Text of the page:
Q&A: Notice of Case Management Conference

Divorce Case Management Conference

Q: I received a “Notice of Case Management Conference” in my divorce case in the mail today. What does that mean?

A: If you have received a Notice of Case Management Conference in the mail, it usually means that your case is moving forward in some way. A “Case Management Conference” is a status hearing the Court holds to assess where your case is and what the Court can do to move it forward. Sometimes, the Court sets trial dates, orders mediation (settlement conferences), enforces discovery deadlines, and more. An experienced family law attorney can guide you through the Case Management Conference to make sure your case is headed on the right track.

Q: What if I haven’t hired a divorce attorney or filed any papers yet?

A: Sometimes, a divorcing spouse may feel overwhelmed or upset and choose to ignore divorce proceedings. However, what many people do not understand is that if you do not participate in your divorce proceedings, decisions will be made without you, and often times it is what the other spouse asked for. It is very important to assess your situation with an experienced family law attorney to determine if any deadlines have been missed, and what steps can be taken to put your case in the best position possible.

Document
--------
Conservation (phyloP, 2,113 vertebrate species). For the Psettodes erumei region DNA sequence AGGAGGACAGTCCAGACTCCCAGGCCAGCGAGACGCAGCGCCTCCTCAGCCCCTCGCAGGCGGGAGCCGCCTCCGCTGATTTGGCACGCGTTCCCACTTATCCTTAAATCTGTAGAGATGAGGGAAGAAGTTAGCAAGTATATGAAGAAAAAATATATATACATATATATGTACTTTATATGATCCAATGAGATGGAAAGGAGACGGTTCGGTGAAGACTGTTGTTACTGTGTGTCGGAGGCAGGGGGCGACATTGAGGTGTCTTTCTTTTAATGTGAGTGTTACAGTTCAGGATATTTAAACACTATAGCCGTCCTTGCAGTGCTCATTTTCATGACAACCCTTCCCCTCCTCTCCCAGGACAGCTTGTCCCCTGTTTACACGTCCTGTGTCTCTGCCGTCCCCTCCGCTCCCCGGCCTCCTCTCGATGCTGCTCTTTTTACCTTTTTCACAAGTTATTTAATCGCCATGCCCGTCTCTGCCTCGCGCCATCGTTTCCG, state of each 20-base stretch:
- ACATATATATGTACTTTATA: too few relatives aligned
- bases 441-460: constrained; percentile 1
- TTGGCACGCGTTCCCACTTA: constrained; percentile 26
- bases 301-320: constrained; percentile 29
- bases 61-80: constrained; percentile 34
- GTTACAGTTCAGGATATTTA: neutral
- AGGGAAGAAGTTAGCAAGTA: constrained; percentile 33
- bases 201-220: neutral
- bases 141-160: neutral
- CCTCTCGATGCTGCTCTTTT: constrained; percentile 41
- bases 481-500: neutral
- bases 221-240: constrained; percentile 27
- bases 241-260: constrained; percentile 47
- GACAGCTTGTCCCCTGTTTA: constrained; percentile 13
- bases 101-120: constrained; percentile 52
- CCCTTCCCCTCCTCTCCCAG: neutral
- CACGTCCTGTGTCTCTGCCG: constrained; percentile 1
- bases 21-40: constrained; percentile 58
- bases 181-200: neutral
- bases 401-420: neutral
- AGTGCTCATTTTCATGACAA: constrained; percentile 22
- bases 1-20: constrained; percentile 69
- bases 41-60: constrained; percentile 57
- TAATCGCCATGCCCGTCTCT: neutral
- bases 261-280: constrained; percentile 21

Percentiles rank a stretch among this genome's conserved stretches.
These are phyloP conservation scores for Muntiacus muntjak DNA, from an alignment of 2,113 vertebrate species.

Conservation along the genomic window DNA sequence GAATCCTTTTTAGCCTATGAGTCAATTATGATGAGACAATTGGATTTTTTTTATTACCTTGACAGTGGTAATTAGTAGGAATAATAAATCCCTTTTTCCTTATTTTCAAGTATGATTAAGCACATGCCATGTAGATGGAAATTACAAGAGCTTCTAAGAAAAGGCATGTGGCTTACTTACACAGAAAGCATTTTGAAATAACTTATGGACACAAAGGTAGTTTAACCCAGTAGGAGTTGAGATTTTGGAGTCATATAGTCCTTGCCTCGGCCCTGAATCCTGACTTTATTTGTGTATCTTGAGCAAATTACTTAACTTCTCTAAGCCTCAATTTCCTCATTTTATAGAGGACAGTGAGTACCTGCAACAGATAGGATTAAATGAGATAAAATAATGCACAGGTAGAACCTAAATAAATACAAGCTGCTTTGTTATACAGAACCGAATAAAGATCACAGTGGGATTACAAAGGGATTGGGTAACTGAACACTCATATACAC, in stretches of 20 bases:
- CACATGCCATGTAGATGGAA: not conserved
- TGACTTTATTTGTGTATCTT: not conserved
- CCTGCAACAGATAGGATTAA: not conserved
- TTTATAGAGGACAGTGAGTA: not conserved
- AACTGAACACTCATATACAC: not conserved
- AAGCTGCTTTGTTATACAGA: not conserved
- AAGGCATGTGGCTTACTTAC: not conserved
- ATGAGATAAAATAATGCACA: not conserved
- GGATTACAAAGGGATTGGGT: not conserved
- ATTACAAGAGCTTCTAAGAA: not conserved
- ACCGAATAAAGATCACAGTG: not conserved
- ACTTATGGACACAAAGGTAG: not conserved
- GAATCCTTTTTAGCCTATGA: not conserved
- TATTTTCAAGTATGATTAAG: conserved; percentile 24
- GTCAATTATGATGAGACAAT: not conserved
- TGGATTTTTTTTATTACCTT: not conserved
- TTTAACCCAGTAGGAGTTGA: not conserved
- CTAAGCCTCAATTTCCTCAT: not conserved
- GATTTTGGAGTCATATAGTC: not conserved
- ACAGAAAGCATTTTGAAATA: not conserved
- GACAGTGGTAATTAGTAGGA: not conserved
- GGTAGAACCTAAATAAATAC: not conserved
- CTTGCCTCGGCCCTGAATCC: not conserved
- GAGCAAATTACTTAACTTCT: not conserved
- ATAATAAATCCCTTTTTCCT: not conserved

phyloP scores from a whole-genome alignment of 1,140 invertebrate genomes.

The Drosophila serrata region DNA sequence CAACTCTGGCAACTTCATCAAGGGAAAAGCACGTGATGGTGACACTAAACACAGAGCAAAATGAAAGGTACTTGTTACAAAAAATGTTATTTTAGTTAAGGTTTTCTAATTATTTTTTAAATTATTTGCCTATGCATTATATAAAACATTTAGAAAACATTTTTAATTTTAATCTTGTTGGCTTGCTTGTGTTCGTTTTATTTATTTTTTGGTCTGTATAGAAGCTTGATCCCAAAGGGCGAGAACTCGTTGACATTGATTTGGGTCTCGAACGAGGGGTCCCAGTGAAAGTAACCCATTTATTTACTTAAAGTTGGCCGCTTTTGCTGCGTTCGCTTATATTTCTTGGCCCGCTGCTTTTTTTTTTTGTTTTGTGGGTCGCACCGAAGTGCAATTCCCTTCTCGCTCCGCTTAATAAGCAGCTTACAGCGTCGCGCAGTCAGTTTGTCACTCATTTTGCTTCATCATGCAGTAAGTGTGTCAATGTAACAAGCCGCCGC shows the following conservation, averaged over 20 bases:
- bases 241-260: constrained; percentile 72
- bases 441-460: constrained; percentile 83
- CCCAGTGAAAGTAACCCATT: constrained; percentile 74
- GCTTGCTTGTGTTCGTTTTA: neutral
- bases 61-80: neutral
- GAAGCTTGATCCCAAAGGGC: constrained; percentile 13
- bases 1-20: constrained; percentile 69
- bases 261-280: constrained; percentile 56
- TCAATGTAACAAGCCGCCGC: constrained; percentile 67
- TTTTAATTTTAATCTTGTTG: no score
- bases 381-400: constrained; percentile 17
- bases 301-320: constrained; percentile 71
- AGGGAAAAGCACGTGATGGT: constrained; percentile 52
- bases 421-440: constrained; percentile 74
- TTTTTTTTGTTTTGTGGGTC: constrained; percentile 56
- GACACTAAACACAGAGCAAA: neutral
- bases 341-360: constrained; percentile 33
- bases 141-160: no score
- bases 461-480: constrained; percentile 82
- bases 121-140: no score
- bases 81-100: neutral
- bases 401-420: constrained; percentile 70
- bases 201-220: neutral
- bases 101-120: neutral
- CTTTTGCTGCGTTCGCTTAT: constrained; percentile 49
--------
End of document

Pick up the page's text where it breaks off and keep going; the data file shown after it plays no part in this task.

Q: What should I do if I get a Notice of Case Management Conference?

A: If you received a Notice of Case Management Conference, you should contact an experienced family lawyer to make sure your case is headed in the right direction and your rights are protected. After a thorough evaluation of your circumstances, an experienced divorce attorney can help you figure out if you need to file or supplement any documents, prepare for the “Case Management Conference” and work on a strategy to meet your goals.

Contact us today to speak with an attorney about your divorce or family law case.

This is NOT LEGAL ADVICE. It is intended for informational purposes only and should not be relied on to make any legal or other major decisions. If you have specific questions or inquiries regarding any of this information, you should consult with an attorney licensed in your state.